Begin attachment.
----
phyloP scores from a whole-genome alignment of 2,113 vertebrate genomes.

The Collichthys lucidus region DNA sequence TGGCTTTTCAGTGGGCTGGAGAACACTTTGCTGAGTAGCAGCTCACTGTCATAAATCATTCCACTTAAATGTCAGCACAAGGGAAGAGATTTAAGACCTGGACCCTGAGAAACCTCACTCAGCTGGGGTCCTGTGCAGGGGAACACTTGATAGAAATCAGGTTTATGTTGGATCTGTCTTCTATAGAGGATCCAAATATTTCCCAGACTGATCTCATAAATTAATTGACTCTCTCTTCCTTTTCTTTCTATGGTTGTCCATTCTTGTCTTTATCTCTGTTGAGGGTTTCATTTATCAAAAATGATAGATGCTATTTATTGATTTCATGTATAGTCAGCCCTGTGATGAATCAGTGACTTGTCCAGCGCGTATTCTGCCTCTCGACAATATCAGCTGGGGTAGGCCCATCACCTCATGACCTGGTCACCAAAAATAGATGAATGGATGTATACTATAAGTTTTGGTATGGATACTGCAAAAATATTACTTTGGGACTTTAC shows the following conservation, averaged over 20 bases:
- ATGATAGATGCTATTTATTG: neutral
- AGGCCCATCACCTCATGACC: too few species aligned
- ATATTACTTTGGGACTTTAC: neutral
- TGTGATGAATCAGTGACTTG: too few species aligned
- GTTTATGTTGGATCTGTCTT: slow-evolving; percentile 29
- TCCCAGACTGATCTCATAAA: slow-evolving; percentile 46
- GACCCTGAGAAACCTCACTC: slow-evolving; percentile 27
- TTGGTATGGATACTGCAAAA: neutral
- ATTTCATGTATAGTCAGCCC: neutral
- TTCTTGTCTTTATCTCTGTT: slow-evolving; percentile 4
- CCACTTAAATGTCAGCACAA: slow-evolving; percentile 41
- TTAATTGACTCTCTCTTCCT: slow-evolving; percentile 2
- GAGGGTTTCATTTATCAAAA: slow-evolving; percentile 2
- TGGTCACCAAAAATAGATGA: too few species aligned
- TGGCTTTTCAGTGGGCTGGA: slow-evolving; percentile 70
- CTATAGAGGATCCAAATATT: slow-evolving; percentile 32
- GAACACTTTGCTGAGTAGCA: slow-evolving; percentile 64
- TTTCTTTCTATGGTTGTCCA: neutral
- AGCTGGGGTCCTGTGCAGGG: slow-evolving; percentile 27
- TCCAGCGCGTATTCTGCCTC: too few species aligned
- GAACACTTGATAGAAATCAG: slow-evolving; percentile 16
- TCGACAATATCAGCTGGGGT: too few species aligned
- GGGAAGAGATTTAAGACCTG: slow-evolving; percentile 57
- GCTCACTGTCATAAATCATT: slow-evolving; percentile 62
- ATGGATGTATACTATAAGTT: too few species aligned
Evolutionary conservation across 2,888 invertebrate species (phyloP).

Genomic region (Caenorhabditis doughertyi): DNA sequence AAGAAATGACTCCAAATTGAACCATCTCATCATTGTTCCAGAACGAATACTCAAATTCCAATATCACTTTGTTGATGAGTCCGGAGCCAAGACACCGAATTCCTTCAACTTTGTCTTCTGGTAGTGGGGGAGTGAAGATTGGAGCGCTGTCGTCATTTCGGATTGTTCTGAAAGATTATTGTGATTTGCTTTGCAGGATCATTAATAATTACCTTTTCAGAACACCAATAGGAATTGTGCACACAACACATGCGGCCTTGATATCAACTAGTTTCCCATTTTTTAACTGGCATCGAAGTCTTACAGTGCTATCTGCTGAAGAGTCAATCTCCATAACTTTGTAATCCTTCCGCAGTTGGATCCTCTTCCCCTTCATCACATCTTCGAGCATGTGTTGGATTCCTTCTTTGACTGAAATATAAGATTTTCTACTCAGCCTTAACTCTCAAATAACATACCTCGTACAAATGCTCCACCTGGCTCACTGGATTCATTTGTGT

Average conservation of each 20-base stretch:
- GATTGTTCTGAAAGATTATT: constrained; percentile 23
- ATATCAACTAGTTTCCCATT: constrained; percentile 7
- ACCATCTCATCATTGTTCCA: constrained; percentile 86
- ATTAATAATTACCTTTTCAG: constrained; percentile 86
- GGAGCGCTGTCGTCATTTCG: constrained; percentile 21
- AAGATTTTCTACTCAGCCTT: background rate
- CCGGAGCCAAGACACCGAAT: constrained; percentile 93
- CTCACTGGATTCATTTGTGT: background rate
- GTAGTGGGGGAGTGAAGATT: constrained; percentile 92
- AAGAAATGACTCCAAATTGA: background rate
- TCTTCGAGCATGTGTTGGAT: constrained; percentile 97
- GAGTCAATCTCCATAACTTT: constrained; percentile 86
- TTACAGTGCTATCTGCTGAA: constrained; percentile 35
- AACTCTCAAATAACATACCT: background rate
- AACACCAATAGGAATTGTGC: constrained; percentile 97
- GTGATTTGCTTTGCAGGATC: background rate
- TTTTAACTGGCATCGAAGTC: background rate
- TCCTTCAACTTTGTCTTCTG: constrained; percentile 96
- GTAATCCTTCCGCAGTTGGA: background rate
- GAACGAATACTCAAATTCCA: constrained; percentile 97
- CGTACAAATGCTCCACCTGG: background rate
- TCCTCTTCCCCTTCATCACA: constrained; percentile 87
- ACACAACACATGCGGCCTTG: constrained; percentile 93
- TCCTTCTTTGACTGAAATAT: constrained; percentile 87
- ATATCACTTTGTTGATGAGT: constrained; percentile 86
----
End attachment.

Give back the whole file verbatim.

phyloP scores from a whole-genome alignment of 2,113 vertebrate genomes.

The Collichthys lucidus region DNA sequence TGGCTTTTCAGTGGGCTGGAGAACACTTTGCTGAGTAGCAGCTCACTGTCATAAATCATTCCACTTAAATGTCAGCACAAGGGAAGAGATTTAAGACCTGGACCCTGAGAAACCTCACTCAGCTGGGGTCCTGTGCAGGGGAACACTTGATAGAAATCAGGTTTATGTTGGATCTGTCTTCTATAGAGGATCCAAATATTTCCCAGACTGATCTCATAAATTAATTGACTCTCTCTTCCTTTTCTTTCTATGGTTGTCCATTCTTGTCTTTATCTCTGTTGAGGGTTTCATTTATCAAAAATGATAGATGCTATTTATTGATTTCATGTATAGTCAGCCCTGTGATGAATCAGTGACTTGTCCAGCGCGTATTCTGCCTCTCGACAATATCAGCTGGGGTAGGCCCATCACCTCATGACCTGGTCACCAAAAATAGATGAATGGATGTATACTATAAGTTTTGGTATGGATACTGCAAAAATATTACTTTGGGACTTTAC shows the following conservation, averaged over 20 bases:
- ATGATAGATGCTATTTATTG: neutral
- AGGCCCATCACCTCATGACC: too few species aligned
- ATATTACTTTGGGACTTTAC: neutral
- TGTGATGAATCAGTGACTTG: too few species aligned
- GTTTATGTTGGATCTGTCTT: slow-evolving; percentile 29
- TCCCAGACTGATCTCATAAA: slow-evolving; percentile 46
- GACCCTGAGAAACCTCACTC: slow-evolving; percentile 27
- TTGGTATGGATACTGCAAAA: neutral
- ATTTCATGTATAGTCAGCCC: neutral
- TTCTTGTCTTTATCTCTGTT: slow-evolving; percentile 4
- CCACTTAAATGTCAGCACAA: slow-evolving; percentile 41
- TTAATTGACTCTCTCTTCCT: slow-evolving; percentile 2
- GAGGGTTTCATTTATCAAAA: slow-evolving; percentile 2
- TGGTCACCAAAAATAGATGA: too few species aligned
- TGGCTTTTCAGTGGGCTGGA: slow-evolving; percentile 70
- CTATAGAGGATCCAAATATT: slow-evolving; percentile 32
- GAACACTTTGCTGAGTAGCA: slow-evolving; percentile 64
- TTTCTTTCTATGGTTGTCCA: neutral
- AGCTGGGGTCCTGTGCAGGG: slow-evolving; percentile 27
- TCCAGCGCGTATTCTGCCTC: too few species aligned
- GAACACTTGATAGAAATCAG: slow-evolving; percentile 16
- TCGACAATATCAGCTGGGGT: too few species aligned
- GGGAAGAGATTTAAGACCTG: slow-evolving; percentile 57
- GCTCACTGTCATAAATCATT: slow-evolving; percentile 62
- ATGGATGTATACTATAAGTT: too few species aligned
Evolutionary conservation across 2,888 invertebrate species (phyloP).

Genomic region (Caenorhabditis doughertyi): DNA sequence AAGAAATGACTCCAAATTGAACCATCTCATCATTGTTCCAGAACGAATACTCAAATTCCAATATCACTTTGTTGATGAGTCCGGAGCCAAGACACCGAATTCCTTCAACTTTGTCTTCTGGTAGTGGGGGAGTGAAGATTGGAGCGCTGTCGTCATTTCGGATTGTTCTGAAAGATTATTGTGATTTGCTTTGCAGGATCATTAATAATTACCTTTTCAGAACACCAATAGGAATTGTGCACACAACACATGCGGCCTTGATATCAACTAGTTTCCCATTTTTTAACTGGCATCGAAGTCTTACAGTGCTATCTGCTGAAGAGTCAATCTCCATAACTTTGTAATCCTTCCGCAGTTGGATCCTCTTCCCCTTCATCACATCTTCGAGCATGTGTTGGATTCCTTCTTTGACTGAAATATAAGATTTTCTACTCAGCCTTAACTCTCAAATAACATACCTCGTACAAATGCTCCACCTGGCTCACTGGATTCATTTGTGT

Average conservation of each 20-base stretch:
- GATTGTTCTGAAAGATTATT: constrained; percentile 23
- ATATCAACTAGTTTCCCATT: constrained; percentile 7
- ACCATCTCATCATTGTTCCA: constrained; percentile 86
- ATTAATAATTACCTTTTCAG: constrained; percentile 86
- GGAGCGCTGTCGTCATTTCG: constrained; percentile 21
- AAGATTTTCTACTCAGCCTT: background rate
- CCGGAGCCAAGACACCGAAT: constrained; percentile 93
- CTCACTGGATTCATTTGTGT: background rate
- GTAGTGGGGGAGTGAAGATT: constrained; percentile 92
- AAGAAATGACTCCAAATTGA: background rate
- TCTTCGAGCATGTGTTGGAT: constrained; percentile 97
- GAGTCAATCTCCATAACTTT: constrained; percentile 86
- TTACAGTGCTATCTGCTGAA: constrained; percentile 35
- AACTCTCAAATAACATACCT: background rate
- AACACCAATAGGAATTGTGC: constrained; percentile 97
- GTGATTTGCTTTGCAGGATC: background rate
- TTTTAACTGGCATCGAAGTC: background rate
- TCCTTCAACTTTGTCTTCTG: constrained; percentile 96
- GTAATCCTTCCGCAGTTGGA: background rate
- GAACGAATACTCAAATTCCA: constrained; percentile 97
- CGTACAAATGCTCCACCTGG: background rate
- TCCTCTTCCCCTTCATCACA: constrained; percentile 87
- ACACAACACATGCGGCCTTG: constrained; percentile 93
- TCCTTCTTTGACTGAAATAT: constrained; percentile 87
- ATATCACTTTGTTGATGAGT: constrained; percentile 86